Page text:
Should Canada's public golf courses be converted to parks and affordable housing?
The trend has caught on in the U.S. and is starting to gather steam in Canada
Is it time to tear down public golf courses and convert them into spaces that more people actually use?
The idea is picking up steam across Canada, with advocates calling for city-owned courses to be repurposed into public parks, track-and-field areas and affordable housing.
"We have to ask ourselves: Who is the city for? Who gets to use city spaces?" Charles Montgomery, an urbanist and the author of Happy City: Transforming Our Lives Through Urban Design, told The Current's Anne Penman.
"And are we using this land efficiently when we're in the heart of a major North American city, and we have a crisis of affordability and housing — and a crisis of equity in access to high quality parks and services?"
Hopping the fence
On a recent, drizzly day, Montgomery brought Penman on a tour of the Langara Golf Course in Vancouver, inviting her to flout the rules and jump over the low wooden fence into the park's paid zone.
"If you hop that fence, you get yelled at — as I did this morning — or you can pay," he said, with fees at nearly $50 per game in the summer.
"You have to pay to play. So this isn't really a public space."
The Vancouver Park Board is opening up public consultation on possible alternative uses of Langara, one of the city's three publicly-funded full-length golf courses, in the new year.
Earlier this fall, two University of British Columbia academics also proposed turning the courses into a mix of park space and housing for up to 60,000 people.
"We have a housing crisis. We don't have a golf course crisis," Patrick Condon and Scott Hein wrote in The Tyee.
In fact, if there is a golf course crisis, it's that people aren't golfing anymore. According to Golf Canada, the sport's governing body, 51 courses closed between 2015 and 2018 across the country.
Montgomery envisions a second life for Langara, where the greens would become a public park, the parking lot would be converted into space for temporary modular housing, and eventually the surrounding area would be rezoned for more dense residential development.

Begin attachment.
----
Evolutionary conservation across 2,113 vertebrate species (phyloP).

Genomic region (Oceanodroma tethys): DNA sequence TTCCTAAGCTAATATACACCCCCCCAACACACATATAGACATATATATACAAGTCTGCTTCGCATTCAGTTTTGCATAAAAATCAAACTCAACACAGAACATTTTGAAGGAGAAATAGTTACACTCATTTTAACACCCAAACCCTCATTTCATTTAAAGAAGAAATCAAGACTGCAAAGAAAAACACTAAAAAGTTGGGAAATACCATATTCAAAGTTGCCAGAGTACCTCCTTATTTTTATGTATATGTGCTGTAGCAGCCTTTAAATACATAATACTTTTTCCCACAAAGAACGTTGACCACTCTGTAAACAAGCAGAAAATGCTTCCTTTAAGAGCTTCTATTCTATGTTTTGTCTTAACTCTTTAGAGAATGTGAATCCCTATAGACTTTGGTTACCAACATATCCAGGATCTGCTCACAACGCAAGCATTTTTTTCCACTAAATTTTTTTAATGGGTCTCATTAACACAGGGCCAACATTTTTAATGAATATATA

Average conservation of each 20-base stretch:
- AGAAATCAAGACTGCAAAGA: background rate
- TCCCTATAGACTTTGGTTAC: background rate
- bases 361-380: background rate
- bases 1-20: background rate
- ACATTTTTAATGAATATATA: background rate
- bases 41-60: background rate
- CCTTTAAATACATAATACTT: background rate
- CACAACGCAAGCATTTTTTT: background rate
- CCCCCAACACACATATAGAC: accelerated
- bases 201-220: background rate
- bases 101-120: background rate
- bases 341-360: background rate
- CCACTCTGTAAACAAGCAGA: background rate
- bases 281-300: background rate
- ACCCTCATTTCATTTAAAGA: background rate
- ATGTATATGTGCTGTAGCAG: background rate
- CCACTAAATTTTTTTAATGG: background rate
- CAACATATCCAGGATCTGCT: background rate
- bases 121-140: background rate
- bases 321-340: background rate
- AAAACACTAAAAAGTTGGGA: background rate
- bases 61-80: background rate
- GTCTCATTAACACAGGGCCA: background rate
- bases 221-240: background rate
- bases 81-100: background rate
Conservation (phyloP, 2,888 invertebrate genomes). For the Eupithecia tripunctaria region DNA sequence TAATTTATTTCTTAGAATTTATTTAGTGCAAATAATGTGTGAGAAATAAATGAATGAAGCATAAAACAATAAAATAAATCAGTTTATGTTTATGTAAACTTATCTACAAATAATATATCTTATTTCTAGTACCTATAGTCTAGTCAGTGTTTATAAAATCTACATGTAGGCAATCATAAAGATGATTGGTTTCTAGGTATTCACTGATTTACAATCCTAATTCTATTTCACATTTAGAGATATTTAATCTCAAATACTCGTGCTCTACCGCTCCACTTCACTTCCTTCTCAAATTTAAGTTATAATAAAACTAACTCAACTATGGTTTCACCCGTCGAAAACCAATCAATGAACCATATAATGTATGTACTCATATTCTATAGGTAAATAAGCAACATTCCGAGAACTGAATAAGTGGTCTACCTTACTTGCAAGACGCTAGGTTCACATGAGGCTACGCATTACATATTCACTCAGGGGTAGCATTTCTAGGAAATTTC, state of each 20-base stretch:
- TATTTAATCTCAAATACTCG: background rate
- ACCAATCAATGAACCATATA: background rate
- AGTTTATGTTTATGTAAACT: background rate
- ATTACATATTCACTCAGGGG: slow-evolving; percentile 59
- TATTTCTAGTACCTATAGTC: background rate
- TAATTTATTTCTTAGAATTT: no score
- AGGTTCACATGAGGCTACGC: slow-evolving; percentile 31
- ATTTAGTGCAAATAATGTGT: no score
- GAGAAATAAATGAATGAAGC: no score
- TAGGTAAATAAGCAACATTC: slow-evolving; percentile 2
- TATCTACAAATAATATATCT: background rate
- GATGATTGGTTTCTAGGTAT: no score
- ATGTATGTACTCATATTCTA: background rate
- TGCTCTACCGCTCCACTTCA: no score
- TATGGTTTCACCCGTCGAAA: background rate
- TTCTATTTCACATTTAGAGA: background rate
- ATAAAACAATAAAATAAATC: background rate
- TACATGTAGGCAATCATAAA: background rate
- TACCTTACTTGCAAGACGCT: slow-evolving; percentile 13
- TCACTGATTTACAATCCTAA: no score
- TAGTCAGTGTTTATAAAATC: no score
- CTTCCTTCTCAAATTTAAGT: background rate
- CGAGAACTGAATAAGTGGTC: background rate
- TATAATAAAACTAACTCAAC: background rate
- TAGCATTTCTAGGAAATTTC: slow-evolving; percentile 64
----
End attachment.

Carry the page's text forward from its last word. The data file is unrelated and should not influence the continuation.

Such a redevelopment would allow "thousands more people [to] enjoy a truly public space," he said.
Not everyone agrees with Montgomery. Tricia Barker, a Vancouver Park Board commissioner, said the golf courses are an essential social outlet for many seniors in the city.
"Because of the work that I do with the seniors, because of that community and their love of playing golf, I hear about golf courses all the time and the passionate plea of keeping the Park Board's golf courses where they can afford to play," she said at a November meeting.
But the conversation is par for the course across Canada.
In 2018, Toronto mayoral candidate Jennifer Keesmaat proposed converting three city golf courses into public parks.
A controversial real estate redevelopment on part of a private Surrey, B.C. golf course was greenlit last year, while a similar project is putting the private Glen Abbey golf course in a legal battle with the Town of Oakville, Ont.
From golf course to green space
"I think you're going to see a lot more of these examples where [this] land is going to be transformed into other uses," Ed McMahon, a senior fellow at the Urban Land Institute in Washington D.C., told The Current's interim host Laura Lynch.
McMahon said he believes that these golf course conversions are "certainly a part of the solution" to the housing crisis being felt in cities all over North America.
"Land costs are the major thing driving housing costs," he said. "And so we've got to take innovative looks at where we can find land that's not going to be that expensive, and publicly-owned golf courses are one of those assets that we can look to."
While many residents near a golf course may first bristle at the thought of getting rid of it, McMahon said there are ways to convince people of the benefits of making the switch.
Several years ago, his organization surveyed people who owned property on golf course developments, and discovered that the majority of residents didn't actually play golf.
When asked why they bought homes there, many said that they liked the view, or living beside protected green space.
"It was kind of like an 'aha' moment. It was like, well duh," he said. "What's it cost to build a golf course? Millions of dollars. What's it cost to maintain a golf course? Millions of dollars. What's it cost to leave some of the open space alone in the first place? Well, almost nothing."
"And so that began a movement, certainly here in the United States and across North America really, to build golf course developments without the golf course."
Written by Allie Jaynes. Produced by Anne Penman and Peter Mitton.